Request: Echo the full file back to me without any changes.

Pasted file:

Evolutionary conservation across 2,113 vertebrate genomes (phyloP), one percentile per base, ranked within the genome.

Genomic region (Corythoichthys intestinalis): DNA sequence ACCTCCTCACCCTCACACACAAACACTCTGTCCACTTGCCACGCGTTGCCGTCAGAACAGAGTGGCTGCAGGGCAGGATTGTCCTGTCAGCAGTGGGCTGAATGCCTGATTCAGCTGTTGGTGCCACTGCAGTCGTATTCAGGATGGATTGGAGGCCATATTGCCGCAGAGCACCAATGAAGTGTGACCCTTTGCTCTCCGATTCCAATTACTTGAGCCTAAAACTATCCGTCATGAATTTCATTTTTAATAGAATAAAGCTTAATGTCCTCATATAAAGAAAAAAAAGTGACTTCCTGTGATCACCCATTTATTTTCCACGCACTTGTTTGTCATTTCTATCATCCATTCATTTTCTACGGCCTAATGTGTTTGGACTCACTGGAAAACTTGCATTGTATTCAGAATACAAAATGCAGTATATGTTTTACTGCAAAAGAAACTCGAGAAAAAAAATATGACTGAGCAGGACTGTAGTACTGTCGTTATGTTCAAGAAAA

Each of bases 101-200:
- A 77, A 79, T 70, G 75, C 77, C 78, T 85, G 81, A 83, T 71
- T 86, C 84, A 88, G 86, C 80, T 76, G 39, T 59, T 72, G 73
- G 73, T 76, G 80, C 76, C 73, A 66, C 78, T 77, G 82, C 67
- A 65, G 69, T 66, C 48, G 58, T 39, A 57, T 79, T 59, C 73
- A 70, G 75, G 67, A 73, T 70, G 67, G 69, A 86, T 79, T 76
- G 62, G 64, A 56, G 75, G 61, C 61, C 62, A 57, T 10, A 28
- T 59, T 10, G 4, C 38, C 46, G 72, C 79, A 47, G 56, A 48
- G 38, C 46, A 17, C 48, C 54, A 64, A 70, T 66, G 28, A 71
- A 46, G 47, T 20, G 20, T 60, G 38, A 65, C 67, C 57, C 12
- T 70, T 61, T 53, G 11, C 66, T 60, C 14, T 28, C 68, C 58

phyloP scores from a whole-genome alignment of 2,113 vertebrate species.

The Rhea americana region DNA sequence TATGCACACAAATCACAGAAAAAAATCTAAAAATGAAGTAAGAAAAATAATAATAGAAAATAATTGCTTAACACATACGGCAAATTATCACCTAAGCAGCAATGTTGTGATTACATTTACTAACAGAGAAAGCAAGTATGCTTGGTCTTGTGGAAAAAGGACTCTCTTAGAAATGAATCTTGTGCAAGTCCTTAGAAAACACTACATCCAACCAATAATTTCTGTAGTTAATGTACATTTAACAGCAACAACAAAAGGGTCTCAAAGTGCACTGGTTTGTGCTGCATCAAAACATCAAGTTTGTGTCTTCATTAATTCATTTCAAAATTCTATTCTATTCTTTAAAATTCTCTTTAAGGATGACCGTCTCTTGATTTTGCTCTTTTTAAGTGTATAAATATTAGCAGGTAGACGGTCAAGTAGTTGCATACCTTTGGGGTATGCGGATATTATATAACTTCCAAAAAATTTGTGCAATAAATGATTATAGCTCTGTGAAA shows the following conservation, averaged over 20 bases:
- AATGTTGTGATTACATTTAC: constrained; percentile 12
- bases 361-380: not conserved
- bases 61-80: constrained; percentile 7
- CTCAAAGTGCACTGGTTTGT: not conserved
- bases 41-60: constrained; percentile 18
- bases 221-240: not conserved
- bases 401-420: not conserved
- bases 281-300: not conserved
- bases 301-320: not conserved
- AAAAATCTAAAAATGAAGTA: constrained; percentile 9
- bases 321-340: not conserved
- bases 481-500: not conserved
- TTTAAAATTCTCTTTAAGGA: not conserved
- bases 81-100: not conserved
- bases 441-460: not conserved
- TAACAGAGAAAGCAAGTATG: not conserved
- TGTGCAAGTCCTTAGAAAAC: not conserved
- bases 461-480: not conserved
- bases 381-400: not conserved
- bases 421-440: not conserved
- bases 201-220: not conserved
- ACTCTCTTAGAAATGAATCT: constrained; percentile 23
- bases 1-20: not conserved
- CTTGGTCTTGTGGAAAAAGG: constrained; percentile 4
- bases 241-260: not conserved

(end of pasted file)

Evolutionary conservation across 2,113 vertebrate genomes (phyloP), one percentile per base, ranked within the genome.

Genomic region (Corythoichthys intestinalis): DNA sequence ACCTCCTCACCCTCACACACAAACACTCTGTCCACTTGCCACGCGTTGCCGTCAGAACAGAGTGGCTGCAGGGCAGGATTGTCCTGTCAGCAGTGGGCTGAATGCCTGATTCAGCTGTTGGTGCCACTGCAGTCGTATTCAGGATGGATTGGAGGCCATATTGCCGCAGAGCACCAATGAAGTGTGACCCTTTGCTCTCCGATTCCAATTACTTGAGCCTAAAACTATCCGTCATGAATTTCATTTTTAATAGAATAAAGCTTAATGTCCTCATATAAAGAAAAAAAAGTGACTTCCTGTGATCACCCATTTATTTTCCACGCACTTGTTTGTCATTTCTATCATCCATTCATTTTCTACGGCCTAATGTGTTTGGACTCACTGGAAAACTTGCATTGTATTCAGAATACAAAATGCAGTATATGTTTTACTGCAAAAGAAACTCGAGAAAAAAAATATGACTGAGCAGGACTGTAGTACTGTCGTTATGTTCAAGAAAA

Each of bases 101-200:
- A 77, A 79, T 70, G 75, C 77, C 78, T 85, G 81, A 83, T 71
- T 86, C 84, A 88, G 86, C 80, T 76, G 39, T 59, T 72, G 73
- G 73, T 76, G 80, C 76, C 73, A 66, C 78, T 77, G 82, C 67
- A 65, G 69, T 66, C 48, G 58, T 39, A 57, T 79, T 59, C 73
- A 70, G 75, G 67, A 73, T 70, G 67, G 69, A 86, T 79, T 76
- G 62, G 64, A 56, G 75, G 61, C 61, C 62, A 57, T 10, A 28
- T 59, T 10, G 4, C 38, C 46, G 72, C 79, A 47, G 56, A 48
- G 38, C 46, A 17, C 48, C 54, A 64, A 70, T 66, G 28, A 71
- A 46, G 47, T 20, G 20, T 60, G 38, A 65, C 67, C 57, C 12
- T 70, T 61, T 53, G 11, C 66, T 60, C 14, T 28, C 68, C 58

phyloP scores from a whole-genome alignment of 2,113 vertebrate species.

The Rhea americana region DNA sequence TATGCACACAAATCACAGAAAAAAATCTAAAAATGAAGTAAGAAAAATAATAATAGAAAATAATTGCTTAACACATACGGCAAATTATCACCTAAGCAGCAATGTTGTGATTACATTTACTAACAGAGAAAGCAAGTATGCTTGGTCTTGTGGAAAAAGGACTCTCTTAGAAATGAATCTTGTGCAAGTCCTTAGAAAACACTACATCCAACCAATAATTTCTGTAGTTAATGTACATTTAACAGCAACAACAAAAGGGTCTCAAAGTGCACTGGTTTGTGCTGCATCAAAACATCAAGTTTGTGTCTTCATTAATTCATTTCAAAATTCTATTCTATTCTTTAAAATTCTCTTTAAGGATGACCGTCTCTTGATTTTGCTCTTTTTAAGTGTATAAATATTAGCAGGTAGACGGTCAAGTAGTTGCATACCTTTGGGGTATGCGGATATTATATAACTTCCAAAAAATTTGTGCAATAAATGATTATAGCTCTGTGAAA shows the following conservation, averaged over 20 bases:
- AATGTTGTGATTACATTTAC: constrained; percentile 12
- bases 361-380: not conserved
- bases 61-80: constrained; percentile 7
- CTCAAAGTGCACTGGTTTGT: not conserved
- bases 41-60: constrained; percentile 18
- bases 221-240: not conserved
- bases 401-420: not conserved
- bases 281-300: not conserved
- bases 301-320: not conserved
- AAAAATCTAAAAATGAAGTA: constrained; percentile 9
- bases 321-340: not conserved
- bases 481-500: not conserved
- TTTAAAATTCTCTTTAAGGA: not conserved
- bases 81-100: not conserved
- bases 441-460: not conserved
- TAACAGAGAAAGCAAGTATG: not conserved
- TGTGCAAGTCCTTAGAAAAC: not conserved
- bases 461-480: not conserved
- bases 381-400: not conserved
- bases 421-440: not conserved
- bases 201-220: not conserved
- ACTCTCTTAGAAATGAATCT: constrained; percentile 23
- bases 1-20: not conserved
- CTTGGTCTTGTGGAAAAAGG: constrained; percentile 4
- bases 241-260: not conserved